Adolescents' Ability to Differentiate Interest Levels of Their Conversational Partners on the Contextual Assessment of Social Skills (CASS)

Thursday, May 12, 2016: 11:30 AM-1:30 PM
Hall A (Baltimore Convention Center)
C. O. Leonczyk, S. Mrug, R. Murray, L. N. Perry, J. W. Blackston and S. E. O'Kelley, Psychology, University of Alabama at Birmingham, Birmingham, AL

The Contextual Assessment of Social Skills (CASS) is a new observational measure that uses semi-structured role-plays to assess conversational abilities, ability to perceive conversational partners’ interest, and ability to adapt to changes in social context (Ratto, Turner-Brown, Rupp, Mesibov, & Penn, 2011). The initial validation study compared adolescents with high-functioning ASD to college-aged healthy controls. Compared to college-aged healthy controls, individuals with ASD perceived less of a difference in bored and interested conversational partners. Studies have not compared the CASS in adolescents with ASD and adolescents with other developmental or social difficulties.


To compare adolescents with ASD and adolescents with other developmental or social difficulties’ ability to differentiate the interest level of their conversational partners on the CASS.


We administered the CASS to 23 high school students referred for a school-based social skills intervention. All students were referred because they displayed difficulty making friends and some level of social difficulty. Some students had diagnoses of ASD (n = 7) and the remainder (n = 16) had other developmental disabilities or social difficulties (e.g., language disorders, learning disorders, shyness, social anxiety). Each student participated in two consecutive semi-structured role-play conversations. During the first role-play, the confederate acted interested in the conversation. During the second role-play, a different confederate acted bored in the conversation. After each role-play the participant filled out the Conversation Rating Scale (CRS), which consists of 5 items rating the confederate’s perceived interested on a Likert-scale. We calculated a CRS Difference Score (CRS Interested condition score – Bored condition score), which reflects the adolescent’s ability to distinguish between the two conditions. Higher difference scores indicate better ability to perceive differences in the confederate’s interest level. We compared CRS Difference Scores between students with and without ASD using an independent samples t-test. We also examined the correlation between students' CRS Difference Scores and autism symptoms, as measured by the SRS-2 teacher report.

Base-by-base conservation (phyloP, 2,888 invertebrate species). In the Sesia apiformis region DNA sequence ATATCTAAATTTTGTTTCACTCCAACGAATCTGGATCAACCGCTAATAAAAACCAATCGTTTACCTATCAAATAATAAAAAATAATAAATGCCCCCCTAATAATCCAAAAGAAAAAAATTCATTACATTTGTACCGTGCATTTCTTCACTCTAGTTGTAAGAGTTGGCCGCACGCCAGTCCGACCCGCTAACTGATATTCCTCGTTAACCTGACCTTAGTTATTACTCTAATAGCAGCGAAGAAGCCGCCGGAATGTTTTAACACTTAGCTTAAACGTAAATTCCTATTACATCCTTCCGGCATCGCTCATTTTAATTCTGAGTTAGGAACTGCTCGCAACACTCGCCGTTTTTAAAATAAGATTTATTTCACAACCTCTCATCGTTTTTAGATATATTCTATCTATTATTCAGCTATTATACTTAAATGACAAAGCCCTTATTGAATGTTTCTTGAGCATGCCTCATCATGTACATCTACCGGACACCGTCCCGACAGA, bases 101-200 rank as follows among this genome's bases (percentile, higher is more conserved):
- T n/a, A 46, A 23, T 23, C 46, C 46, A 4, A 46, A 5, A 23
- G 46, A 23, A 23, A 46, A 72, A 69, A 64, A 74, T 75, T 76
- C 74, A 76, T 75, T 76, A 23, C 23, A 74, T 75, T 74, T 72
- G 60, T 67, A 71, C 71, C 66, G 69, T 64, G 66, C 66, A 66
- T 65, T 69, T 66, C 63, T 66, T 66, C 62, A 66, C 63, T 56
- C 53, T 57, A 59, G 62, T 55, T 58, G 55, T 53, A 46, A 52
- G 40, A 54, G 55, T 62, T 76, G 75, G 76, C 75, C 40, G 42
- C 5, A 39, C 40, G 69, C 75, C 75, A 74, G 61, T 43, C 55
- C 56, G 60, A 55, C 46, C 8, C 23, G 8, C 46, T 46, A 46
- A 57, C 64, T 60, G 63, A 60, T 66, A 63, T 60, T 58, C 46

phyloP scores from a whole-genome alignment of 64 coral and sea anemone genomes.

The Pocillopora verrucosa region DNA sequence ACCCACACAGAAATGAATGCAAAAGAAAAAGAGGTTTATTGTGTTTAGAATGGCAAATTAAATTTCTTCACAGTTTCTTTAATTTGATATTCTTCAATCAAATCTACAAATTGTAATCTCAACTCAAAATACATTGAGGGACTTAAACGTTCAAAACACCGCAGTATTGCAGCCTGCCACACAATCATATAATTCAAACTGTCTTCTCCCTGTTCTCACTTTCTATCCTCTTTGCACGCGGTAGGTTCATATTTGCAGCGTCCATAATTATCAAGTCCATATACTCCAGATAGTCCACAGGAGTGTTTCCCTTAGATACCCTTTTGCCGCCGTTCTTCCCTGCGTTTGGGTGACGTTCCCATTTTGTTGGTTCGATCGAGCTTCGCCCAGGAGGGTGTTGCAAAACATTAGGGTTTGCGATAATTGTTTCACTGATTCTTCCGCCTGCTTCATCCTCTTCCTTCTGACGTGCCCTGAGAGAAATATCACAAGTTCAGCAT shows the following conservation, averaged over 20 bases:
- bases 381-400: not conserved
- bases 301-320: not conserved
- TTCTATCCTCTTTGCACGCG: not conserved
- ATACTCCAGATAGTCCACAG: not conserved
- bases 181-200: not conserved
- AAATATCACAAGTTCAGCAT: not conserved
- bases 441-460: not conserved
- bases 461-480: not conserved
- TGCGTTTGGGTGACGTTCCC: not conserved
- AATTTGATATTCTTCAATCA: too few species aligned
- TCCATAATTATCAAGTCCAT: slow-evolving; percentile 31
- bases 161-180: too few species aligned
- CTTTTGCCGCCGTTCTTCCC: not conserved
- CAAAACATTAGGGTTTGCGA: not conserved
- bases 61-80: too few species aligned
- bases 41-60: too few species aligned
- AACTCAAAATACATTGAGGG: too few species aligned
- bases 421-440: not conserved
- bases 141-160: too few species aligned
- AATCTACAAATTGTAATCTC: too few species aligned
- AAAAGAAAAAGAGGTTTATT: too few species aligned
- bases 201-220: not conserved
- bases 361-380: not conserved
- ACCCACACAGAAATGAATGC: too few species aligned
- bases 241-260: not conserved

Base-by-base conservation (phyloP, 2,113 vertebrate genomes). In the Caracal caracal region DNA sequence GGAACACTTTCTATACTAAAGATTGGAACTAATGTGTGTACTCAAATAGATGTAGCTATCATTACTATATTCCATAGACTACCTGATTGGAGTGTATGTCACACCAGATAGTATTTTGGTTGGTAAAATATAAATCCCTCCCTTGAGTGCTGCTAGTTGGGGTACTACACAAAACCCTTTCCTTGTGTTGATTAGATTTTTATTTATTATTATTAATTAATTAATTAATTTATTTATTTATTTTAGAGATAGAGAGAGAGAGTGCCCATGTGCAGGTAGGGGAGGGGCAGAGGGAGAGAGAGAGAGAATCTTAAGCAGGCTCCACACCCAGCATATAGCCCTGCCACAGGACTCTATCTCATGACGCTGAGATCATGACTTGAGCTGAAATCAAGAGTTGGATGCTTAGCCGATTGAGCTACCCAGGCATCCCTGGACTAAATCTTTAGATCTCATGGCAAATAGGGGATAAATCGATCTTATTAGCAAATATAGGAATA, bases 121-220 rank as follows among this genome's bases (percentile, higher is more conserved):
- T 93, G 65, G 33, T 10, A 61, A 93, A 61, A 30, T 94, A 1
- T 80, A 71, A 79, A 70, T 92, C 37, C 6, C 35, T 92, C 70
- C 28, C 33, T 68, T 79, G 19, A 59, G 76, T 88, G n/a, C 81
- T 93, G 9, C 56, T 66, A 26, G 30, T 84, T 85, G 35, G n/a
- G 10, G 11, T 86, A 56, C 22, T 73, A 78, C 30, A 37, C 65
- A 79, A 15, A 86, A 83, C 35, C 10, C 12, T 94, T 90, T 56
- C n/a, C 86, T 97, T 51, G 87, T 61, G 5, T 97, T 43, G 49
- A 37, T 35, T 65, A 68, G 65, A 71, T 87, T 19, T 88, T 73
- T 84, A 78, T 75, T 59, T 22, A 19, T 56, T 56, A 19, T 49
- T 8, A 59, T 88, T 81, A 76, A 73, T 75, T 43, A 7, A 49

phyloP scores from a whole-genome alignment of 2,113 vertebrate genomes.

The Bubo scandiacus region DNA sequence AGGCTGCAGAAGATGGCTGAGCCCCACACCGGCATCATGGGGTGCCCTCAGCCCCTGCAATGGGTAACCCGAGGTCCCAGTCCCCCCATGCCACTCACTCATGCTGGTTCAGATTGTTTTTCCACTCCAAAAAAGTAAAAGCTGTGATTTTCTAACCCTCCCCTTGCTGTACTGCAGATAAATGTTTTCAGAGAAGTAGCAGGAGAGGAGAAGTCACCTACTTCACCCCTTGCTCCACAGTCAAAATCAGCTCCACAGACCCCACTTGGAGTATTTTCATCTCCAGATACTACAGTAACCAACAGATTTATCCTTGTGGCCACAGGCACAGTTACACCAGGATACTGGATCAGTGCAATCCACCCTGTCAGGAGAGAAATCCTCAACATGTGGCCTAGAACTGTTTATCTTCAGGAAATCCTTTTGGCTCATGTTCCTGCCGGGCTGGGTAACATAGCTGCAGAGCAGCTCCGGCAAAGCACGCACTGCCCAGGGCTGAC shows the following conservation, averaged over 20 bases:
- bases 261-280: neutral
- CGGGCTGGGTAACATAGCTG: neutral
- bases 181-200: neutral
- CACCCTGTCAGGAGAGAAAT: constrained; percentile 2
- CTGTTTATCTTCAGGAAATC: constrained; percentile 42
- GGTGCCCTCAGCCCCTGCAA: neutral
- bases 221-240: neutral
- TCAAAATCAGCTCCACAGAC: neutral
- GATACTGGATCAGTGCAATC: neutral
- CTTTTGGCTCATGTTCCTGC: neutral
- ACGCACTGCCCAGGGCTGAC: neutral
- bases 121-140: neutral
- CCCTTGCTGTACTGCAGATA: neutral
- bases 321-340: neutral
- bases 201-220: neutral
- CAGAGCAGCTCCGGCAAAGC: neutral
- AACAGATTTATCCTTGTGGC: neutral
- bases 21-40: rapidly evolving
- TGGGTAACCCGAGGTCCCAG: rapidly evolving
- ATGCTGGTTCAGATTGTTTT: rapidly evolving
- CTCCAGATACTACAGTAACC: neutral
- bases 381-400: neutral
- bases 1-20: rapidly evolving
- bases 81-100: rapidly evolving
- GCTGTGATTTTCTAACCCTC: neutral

We found a significant difference in CRS Difference Score between students with and without ASD, t(21) = -.61, p < .05. Students with ASD had lower CRS Difference Scores (M = 5.83, SD = 12.12) than their peers without ASD (M = 8.18, SD = 6.27), indicating less ability to perceive the change in partner's interest level. Interestingly, three students with ASD and two students without ASD perceived no difference between the two conditions (i.e., had CRS Difference scores of 0 or negative CRS Difference Scores). Higher autism symptoms on the SRS-2 were associated with lower CRS Difference scores, r(19)= -.48, p < .05, indicating less ability to perceive differences in conversational partner's interest level.


Compared to peers with other developmental disorders or social difficulties, students with ASD were less able to perceive a difference in their conversational partners' interest level. More than 1/5 of students (including some without ASD) did not perceive any difference in their conversational partners’ interest levels, which is a critical social skill. Future studies should evaluate the CASS' potential as a treatment outcome measure for social skills interventions.